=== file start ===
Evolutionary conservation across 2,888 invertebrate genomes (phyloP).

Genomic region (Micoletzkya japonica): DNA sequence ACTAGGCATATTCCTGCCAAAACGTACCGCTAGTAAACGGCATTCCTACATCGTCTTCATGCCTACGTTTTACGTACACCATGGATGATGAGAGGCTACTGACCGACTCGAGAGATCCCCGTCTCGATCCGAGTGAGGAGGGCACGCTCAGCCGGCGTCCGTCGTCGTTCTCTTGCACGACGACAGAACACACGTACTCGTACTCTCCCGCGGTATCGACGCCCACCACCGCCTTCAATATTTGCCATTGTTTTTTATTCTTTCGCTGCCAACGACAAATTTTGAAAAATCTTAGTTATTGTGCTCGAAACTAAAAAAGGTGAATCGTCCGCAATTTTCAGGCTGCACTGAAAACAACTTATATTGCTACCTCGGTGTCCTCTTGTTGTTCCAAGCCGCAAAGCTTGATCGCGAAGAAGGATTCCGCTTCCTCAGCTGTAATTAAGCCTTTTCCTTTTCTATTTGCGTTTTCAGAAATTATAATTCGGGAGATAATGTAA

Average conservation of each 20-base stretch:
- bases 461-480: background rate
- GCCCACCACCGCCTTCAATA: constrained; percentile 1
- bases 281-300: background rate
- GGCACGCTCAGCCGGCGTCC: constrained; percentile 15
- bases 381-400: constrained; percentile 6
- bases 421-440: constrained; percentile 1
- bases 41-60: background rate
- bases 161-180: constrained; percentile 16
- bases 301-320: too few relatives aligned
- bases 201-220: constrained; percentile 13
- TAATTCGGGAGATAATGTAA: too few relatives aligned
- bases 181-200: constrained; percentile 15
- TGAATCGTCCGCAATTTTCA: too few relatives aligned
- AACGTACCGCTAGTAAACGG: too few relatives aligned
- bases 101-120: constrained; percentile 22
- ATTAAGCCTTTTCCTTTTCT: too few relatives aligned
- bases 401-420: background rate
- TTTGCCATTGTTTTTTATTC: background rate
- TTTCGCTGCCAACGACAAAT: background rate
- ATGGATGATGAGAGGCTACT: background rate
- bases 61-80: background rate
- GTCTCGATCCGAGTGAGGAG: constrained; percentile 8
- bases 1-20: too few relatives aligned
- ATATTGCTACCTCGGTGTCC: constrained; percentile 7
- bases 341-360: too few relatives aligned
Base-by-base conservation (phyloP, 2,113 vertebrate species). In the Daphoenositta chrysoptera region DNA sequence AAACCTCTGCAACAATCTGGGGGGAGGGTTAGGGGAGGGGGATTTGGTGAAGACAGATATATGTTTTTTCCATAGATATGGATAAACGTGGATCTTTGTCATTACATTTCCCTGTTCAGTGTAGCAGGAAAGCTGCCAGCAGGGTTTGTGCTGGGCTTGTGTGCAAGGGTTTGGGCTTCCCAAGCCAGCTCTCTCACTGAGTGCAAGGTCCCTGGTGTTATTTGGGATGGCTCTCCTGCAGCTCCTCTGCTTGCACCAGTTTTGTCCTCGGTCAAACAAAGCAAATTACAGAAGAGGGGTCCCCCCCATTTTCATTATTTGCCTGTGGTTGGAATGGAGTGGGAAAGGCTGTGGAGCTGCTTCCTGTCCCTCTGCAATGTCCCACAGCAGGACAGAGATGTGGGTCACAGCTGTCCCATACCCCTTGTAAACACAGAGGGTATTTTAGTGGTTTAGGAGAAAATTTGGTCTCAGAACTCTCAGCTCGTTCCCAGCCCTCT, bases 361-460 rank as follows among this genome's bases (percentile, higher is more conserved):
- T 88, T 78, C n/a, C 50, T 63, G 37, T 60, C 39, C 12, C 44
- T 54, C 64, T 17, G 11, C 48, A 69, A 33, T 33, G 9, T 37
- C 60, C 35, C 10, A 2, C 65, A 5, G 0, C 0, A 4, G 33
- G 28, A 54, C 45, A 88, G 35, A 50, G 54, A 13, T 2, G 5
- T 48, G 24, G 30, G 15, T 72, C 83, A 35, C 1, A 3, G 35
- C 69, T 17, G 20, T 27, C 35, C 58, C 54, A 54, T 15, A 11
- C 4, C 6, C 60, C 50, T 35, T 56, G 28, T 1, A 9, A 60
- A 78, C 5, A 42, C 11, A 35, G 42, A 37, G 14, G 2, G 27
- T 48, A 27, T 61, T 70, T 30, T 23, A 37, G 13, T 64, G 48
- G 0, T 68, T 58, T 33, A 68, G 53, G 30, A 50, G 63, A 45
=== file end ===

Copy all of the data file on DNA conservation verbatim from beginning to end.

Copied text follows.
Evolutionary conservation across 2,888 invertebrate genomes (phyloP).

Genomic region (Micoletzkya japonica): DNA sequence ACTAGGCATATTCCTGCCAAAACGTACCGCTAGTAAACGGCATTCCTACATCGTCTTCATGCCTACGTTTTACGTACACCATGGATGATGAGAGGCTACTGACCGACTCGAGAGATCCCCGTCTCGATCCGAGTGAGGAGGGCACGCTCAGCCGGCGTCCGTCGTCGTTCTCTTGCACGACGACAGAACACACGTACTCGTACTCTCCCGCGGTATCGACGCCCACCACCGCCTTCAATATTTGCCATTGTTTTTTATTCTTTCGCTGCCAACGACAAATTTTGAAAAATCTTAGTTATTGTGCTCGAAACTAAAAAAGGTGAATCGTCCGCAATTTTCAGGCTGCACTGAAAACAACTTATATTGCTACCTCGGTGTCCTCTTGTTGTTCCAAGCCGCAAAGCTTGATCGCGAAGAAGGATTCCGCTTCCTCAGCTGTAATTAAGCCTTTTCCTTTTCTATTTGCGTTTTCAGAAATTATAATTCGGGAGATAATGTAA

Average conservation of each 20-base stretch:
- bases 461-480: background rate
- GCCCACCACCGCCTTCAATA: constrained; percentile 1
- bases 281-300: background rate
- GGCACGCTCAGCCGGCGTCC: constrained; percentile 15
- bases 381-400: constrained; percentile 6
- bases 421-440: constrained; percentile 1
- bases 41-60: background rate
- bases 161-180: constrained; percentile 16
- bases 301-320: too few relatives aligned
- bases 201-220: constrained; percentile 13
- TAATTCGGGAGATAATGTAA: too few relatives aligned
- bases 181-200: constrained; percentile 15
- TGAATCGTCCGCAATTTTCA: too few relatives aligned
- AACGTACCGCTAGTAAACGG: too few relatives aligned
- bases 101-120: constrained; percentile 22
- ATTAAGCCTTTTCCTTTTCT: too few relatives aligned
- bases 401-420: background rate
- TTTGCCATTGTTTTTTATTC: background rate
- TTTCGCTGCCAACGACAAAT: background rate
- ATGGATGATGAGAGGCTACT: background rate
- bases 61-80: background rate
- GTCTCGATCCGAGTGAGGAG: constrained; percentile 8
- bases 1-20: too few relatives aligned
- ATATTGCTACCTCGGTGTCC: constrained; percentile 7
- bases 341-360: too few relatives aligned
Base-by-base conservation (phyloP, 2,113 vertebrate species). In the Daphoenositta chrysoptera region DNA sequence AAACCTCTGCAACAATCTGGGGGGAGGGTTAGGGGAGGGGGATTTGGTGAAGACAGATATATGTTTTTTCCATAGATATGGATAAACGTGGATCTTTGTCATTACATTTCCCTGTTCAGTGTAGCAGGAAAGCTGCCAGCAGGGTTTGTGCTGGGCTTGTGTGCAAGGGTTTGGGCTTCCCAAGCCAGCTCTCTCACTGAGTGCAAGGTCCCTGGTGTTATTTGGGATGGCTCTCCTGCAGCTCCTCTGCTTGCACCAGTTTTGTCCTCGGTCAAACAAAGCAAATTACAGAAGAGGGGTCCCCCCCATTTTCATTATTTGCCTGTGGTTGGAATGGAGTGGGAAAGGCTGTGGAGCTGCTTCCTGTCCCTCTGCAATGTCCCACAGCAGGACAGAGATGTGGGTCACAGCTGTCCCATACCCCTTGTAAACACAGAGGGTATTTTAGTGGTTTAGGAGAAAATTTGGTCTCAGAACTCTCAGCTCGTTCCCAGCCCTCT, bases 361-460 rank as follows among this genome's bases (percentile, higher is more conserved):
- T 88, T 78, C n/a, C 50, T 63, G 37, T 60, C 39, C 12, C 44
- T 54, C 64, T 17, G 11, C 48, A 69, A 33, T 33, G 9, T 37
- C 60, C 35, C 10, A 2, C 65, A 5, G 0, C 0, A 4, G 33
- G 28, A 54, C 45, A 88, G 35, A 50, G 54, A 13, T 2, G 5
- T 48, G 24, G 30, G 15, T 72, C 83, A 35, C 1, A 3, G 35
- C 69, T 17, G 20, T 27, C 35, C 58, C 54, A 54, T 15, A 11
- C 4, C 6, C 60, C 50, T 35, T 56, G 28, T 1, A 9, A 60
- A 78, C 5, A 42, C 11, A 35, G 42, A 37, G 14, G 2, G 27
- T 48, A 27, T 61, T 70, T 30, T 23, A 37, G 13, T 64, G 48
- G 0, T 68, T 58, T 33, A 68, G 53, G 30, A 50, G 63, A 45